If you’re new to trading, you may be a little overwhelmed by the sheer magnitude of the financial trading world. One of the best ways to make sense of it all is to understand and master trading language, which will not only help you speak the technical language of the financial markets, but help you develop a deeper understanding of the world of investing. In the following article we introduce new traders to 20 terms that may sound like jargon right now, but are actually critical to your success in the financial markets.
Buy/sell order: An order is an instruction to buy or sell a security on the open market. There are many types of orders that investors can give (see below for examples).
Market order: A market order is a simple instruction to buy or sell a security immediately at current market prices.
Limit order: A limit order is an instruction issued by the investor to buy or sell a security when it reaches a specific price. A limit order sets the maximum and minimum at which you are willing to buy or sell a security.
Stop loss order: A stop loss is an order to sell a security when it reaches a specific price. It is designed to limit an investor’s loss on a position.
Take-profit (T/P) order: A T/P order allows investors to specify the exact rate from the current price at which they are willing to close their position for profit. Think of it as a way to lock-in profits in the event a security price moves in a favourable direction.
Margin: In forex trading, margin is the required amount of funds traders need to have in order to purchase a security using credit (i.e. leverage). Buying on margin allows traders to assume a position that is larger than the amount of money they put down. Margin requirements vary greatly in the financial industry.
Leverage: In the world of trading, leverage is a byproduct of margin that simply refers to the use of debt to acquire additional securities or assume a larger position in a trade. Leverage is often expressed as a ratio (i.e. 100:1), especially in the world of forex, and is based on the broker’s specific margin requirements.
Pip: In forex trading, a pip is the smallest unit of price change on a given exchange rate (i.e. EURUSD). For most pairs, this is expressed as one basis point.
Exchange rate: In forex trading, an exchange rate is simply the value of one currency in terms of another currency. For example, the EURUSD exchange rate refers to the amount of US dollars that are needed to buy one euro.
Spread: This concept refers to the difference between the bid price and the ask price of a financial security. The ‘bid’ and the ‘ask’ can be thought of as a two-way price quote that indicates the best price at which a security can be sold and bought at a certain time.
Arbitrage: Arbitrage refers to buying and selling a security at the same time in order to profit from its price difference.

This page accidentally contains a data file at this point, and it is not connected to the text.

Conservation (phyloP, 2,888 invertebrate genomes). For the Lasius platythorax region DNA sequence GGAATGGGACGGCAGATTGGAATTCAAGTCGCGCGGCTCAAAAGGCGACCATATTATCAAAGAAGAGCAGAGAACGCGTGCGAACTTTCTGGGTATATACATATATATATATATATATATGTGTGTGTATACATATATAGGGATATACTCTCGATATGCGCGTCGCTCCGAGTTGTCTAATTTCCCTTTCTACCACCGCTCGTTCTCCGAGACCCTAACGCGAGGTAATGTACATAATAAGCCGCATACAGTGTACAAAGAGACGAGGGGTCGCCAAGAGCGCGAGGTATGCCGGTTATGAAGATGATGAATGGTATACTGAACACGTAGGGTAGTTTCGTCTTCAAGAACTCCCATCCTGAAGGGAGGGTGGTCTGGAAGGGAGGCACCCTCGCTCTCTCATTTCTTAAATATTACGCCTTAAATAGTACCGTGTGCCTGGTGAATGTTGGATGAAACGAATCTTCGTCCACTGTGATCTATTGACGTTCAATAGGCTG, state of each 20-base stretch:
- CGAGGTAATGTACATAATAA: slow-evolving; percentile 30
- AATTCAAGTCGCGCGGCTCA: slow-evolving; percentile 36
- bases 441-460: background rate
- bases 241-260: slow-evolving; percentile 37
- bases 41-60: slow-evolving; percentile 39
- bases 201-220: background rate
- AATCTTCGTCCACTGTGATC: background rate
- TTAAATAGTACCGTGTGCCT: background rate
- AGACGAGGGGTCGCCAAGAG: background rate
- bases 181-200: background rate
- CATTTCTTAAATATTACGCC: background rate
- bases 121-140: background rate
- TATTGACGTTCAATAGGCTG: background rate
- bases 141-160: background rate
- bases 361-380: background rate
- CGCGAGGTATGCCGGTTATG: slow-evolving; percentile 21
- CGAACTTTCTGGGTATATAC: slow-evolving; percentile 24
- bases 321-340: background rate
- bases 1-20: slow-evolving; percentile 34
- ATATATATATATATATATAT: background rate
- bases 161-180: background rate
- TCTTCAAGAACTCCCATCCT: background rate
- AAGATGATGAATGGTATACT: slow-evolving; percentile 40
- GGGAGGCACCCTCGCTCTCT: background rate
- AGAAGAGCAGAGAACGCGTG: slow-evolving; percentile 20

Dollar-cost averaging: This describes an investment strategy that consists of gradually buying more securities in order to reduce the impact of price volatility. Investors who use this technique usually buy securities at a fixed dollar amount on a regular schedule. This means they buy more units of the security when prices are low and less when prices are high.
Bull: In the world of trading, a bull is an investor who believes that a certain security or market is headed upward. These traders are generally optimistic about the market and attempt to profit by purchasing securities.
Bear: In the world of trading, a bear is an investor who believes that a certain security or market is headed downward. These traders are usually pessimistic about the market and attempt to profit from declining prices.
Hawk: In finance, a monetary hawk is someone who believes low inflation should be the top priority in monetary policy. These individuals typically favour higher interest rates to keep inflation in line.
Dove: In contrast to the hawk, a monetary dove is someone who believes other issues such as low unemployment are more important than inflation in monetary policy. These individuals generally understate the impact of inflation on society.
Blue chip: In stock trading, a blue chip is a well-established company with a solid record of earnings and dividends. As a result, blue chips usually make good investment choices and are therefore included in major stock market indices.
Stock index: A stock index is a measurement of the value of a section of the stock market that gives investors information about the performance of the broader market. Each stock index contains a certain number of selected stocks. For example, the Dow Jones Industrial Average contains 30 of the largest companies listed on the New York Stock Exchange.
Correction: A market correction describes a scenario where the price of a particular security or index declines at least 10%. They are usually classified as temporary price declines that interrupt a general uptrend in the value of a security or market.
Recession: A recession is a temporary decline in economic activity, usually as a result of weaker trade, industrial activity or some other slowdown in activity. In economics, a recession is identified when gross domestic product (GDP) declines for at least two consecutive quarters.